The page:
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Voices of the Land

Voices of Land
Nga Reo o te Whenua 2014


Richard Nunns has been a primary figure in retrieving taonga puoro, the traditional instruments of the Maori, from the silence of the museum. Archivist, researcher, composer and performer, he has worked - first with the late Hirini Melbourne, and here with Horomona Horo - to reinstate lost performance traditions. For Nunns, the sounds of the instruments 'sit somewhere between the sounds of the natural world and the human voice': the performer enters and joins the soundscape of nature. As the two men engage in musical conversation with a number of remarkable South Island locations, director Paul Wolffram and editor Annie Collins orchestrate the artistry of cinematographer Alun Bollinger and sound designer Tim Prebble to render the experience sublimely cinematic. We also meet master carver Brian Flintoff who works on intricate new flutes. Performances are interwoven with tributes - many of them musical - to the value of Nunns' discoveries and dedication. As Nunns contemplates his own failing body, the film's attunement to natural forces - ebbing away and then resurgent - summons the spirits that have found renewal through him.

"Sublimely Cinematic..."

Bill Gosden, Director NZIFF

Paul Wolffram's film melds sounds from noted musicians Richard Nunns and Horomona Horo, recorded in spectacular locations around New Zealand, to demonstrate that the sounds of the natural world are a form of music too. Nunns is a renowned expert in taonga pūoro - traditional Māori instruments like wood and bone flutes. Debuting at the 2014 Wellington Film Festival, Voices of the Land pays tribute to Nunn's role in their revival, while Wolffram's powerhouse creative team use image and sound to show ways "landscape and the voices of the land can be heard".'s the bedrock. It's the bones, it's the ribs, it's the stuff of music. It's the needle of the compass. – Richard Nunns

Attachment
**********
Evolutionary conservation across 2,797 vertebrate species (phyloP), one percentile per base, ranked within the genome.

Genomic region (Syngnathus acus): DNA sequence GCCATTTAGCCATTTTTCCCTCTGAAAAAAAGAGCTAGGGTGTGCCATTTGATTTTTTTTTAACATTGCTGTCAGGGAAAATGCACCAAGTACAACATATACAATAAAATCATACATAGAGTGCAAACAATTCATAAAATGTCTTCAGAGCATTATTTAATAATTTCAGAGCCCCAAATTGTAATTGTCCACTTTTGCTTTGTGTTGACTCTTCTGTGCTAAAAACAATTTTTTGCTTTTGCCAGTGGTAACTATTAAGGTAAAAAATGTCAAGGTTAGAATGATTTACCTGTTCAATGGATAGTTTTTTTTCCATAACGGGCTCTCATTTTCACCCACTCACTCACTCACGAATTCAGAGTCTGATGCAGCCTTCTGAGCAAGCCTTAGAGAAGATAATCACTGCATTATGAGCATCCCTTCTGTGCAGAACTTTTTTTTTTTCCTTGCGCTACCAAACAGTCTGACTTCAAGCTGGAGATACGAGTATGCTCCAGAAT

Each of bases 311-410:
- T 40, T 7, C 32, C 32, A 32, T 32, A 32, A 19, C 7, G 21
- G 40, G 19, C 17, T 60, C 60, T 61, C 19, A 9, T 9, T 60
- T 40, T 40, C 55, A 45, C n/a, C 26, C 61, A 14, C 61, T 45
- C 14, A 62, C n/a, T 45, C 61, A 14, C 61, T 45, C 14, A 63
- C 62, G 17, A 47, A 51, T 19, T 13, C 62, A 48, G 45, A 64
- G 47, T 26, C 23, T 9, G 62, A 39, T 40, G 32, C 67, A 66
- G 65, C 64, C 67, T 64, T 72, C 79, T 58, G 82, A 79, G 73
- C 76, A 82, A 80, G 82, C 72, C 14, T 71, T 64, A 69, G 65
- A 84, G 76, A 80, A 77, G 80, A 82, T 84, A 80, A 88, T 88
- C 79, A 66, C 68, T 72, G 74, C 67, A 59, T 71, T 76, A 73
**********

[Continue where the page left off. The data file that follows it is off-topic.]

(Richard) says it’s hard for Westerners to even conceive of what Māori were trying to do with these instruments. When Europeans arrived here, we’d already had such strong musical traditions of set patterns and notes and pictures, that were determined to such an extent that if it was half a tone out from what it should be, everybody thought of it as wrong. So for the Western mind to begin to understand how music can exist out of those confines is still a challenge today. – Director Paul Wolffram, in an interview with Lumiere, 19 July 2014

Traditional Māori instruments are being used as cultural markers all around us, with fragments of it on television screens and radiowaves, and in performances with a wide range of musicians nationally and internationally. They are the soundscape of New Zealand, now. People think they won’t know them but they do. They are sounds that could only have come from Aotearoa. – Richard Nunns on traditonal Māori instruments, on his website


Producer, Director, Paul Wolffram

Cinematographer, Alun Bollinger

Editor, Annie Collins

Producer, Catherine Fitzgerald



2014 Rialto Channel NZ Film Awards (The Moas)
Nominated for Best Documentary
Nominated for Best Director - Documentary: Paul Wolffram
Nominated for Best Cinematography - Documentary: Alun Bollinger
Nominated for Best Editor - Documentary: Annie Collins